SEOUL, Jan. 18 (Korea Bizwire) — An orthopedist has developed necrosis on a finger after working for 17 years around radiological equipment, according to a paper published in a recent journal of the Korean Orthopaedic Association by Professor Kim Yu-mi’s research team at Wonkwang University‘s medical school. This case of necrosis is the first case reported of its kind.
According to the paper, the affected orthopedist had performed more than 100 spinal injections per month for 17 years prior to the diagnosis. The orthopedist was diagnosed with radiodermatitis, and underwent a procedure to remove the affected skin and replace it with a tissue transplant.
The International Commission on Radiological Protection (ICRP) recommends that the occupational radiological exposure of any worker in orthopedic clinics should be limited to an effective dose of 20 mSv to the whole body per year averaged over five consecutive years. An effective dose to the cornea of 150 mSv in a year or 500 mSv to the extremities (hands and feet) and skin should not be exceeded.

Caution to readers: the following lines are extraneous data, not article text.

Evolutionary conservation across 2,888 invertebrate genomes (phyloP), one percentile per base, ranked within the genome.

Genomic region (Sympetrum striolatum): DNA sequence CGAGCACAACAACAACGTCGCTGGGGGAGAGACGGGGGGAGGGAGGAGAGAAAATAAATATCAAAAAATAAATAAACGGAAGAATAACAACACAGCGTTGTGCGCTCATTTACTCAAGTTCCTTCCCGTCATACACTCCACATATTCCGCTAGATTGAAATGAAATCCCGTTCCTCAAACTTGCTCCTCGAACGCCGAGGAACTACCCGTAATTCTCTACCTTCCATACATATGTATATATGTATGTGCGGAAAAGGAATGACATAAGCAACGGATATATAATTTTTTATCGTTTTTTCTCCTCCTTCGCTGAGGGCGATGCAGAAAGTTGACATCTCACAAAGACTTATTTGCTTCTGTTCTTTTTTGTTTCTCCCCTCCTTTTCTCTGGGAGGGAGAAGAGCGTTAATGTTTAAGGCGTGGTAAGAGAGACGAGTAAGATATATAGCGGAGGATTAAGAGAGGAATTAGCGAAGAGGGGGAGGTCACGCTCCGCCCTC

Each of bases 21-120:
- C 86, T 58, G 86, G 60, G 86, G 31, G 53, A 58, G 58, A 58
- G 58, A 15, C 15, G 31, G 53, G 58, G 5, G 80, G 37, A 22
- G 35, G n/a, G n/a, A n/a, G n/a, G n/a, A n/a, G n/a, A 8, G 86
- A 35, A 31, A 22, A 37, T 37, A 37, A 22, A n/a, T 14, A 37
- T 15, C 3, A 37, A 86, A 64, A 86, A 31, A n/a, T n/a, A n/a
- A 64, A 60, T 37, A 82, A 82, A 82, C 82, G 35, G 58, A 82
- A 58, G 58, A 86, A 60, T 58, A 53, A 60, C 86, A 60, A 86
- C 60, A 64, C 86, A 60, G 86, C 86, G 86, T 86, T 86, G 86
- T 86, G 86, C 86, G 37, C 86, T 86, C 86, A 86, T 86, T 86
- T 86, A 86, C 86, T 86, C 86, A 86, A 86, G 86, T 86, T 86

Professor Kim said that it has also been reported that an X-ray tube inside the machine affects the hands with a dose of 40 mSv per minute, thus the dose under such conditions for 12 minutes and 30 seconds is enough to exceed the standard yearly figure suggested by ICRP. Kim suggested that doctors should wear radiation-shielding gloves all the time as a precaution.
By M. H. Lee (firstname.lastname@example.org)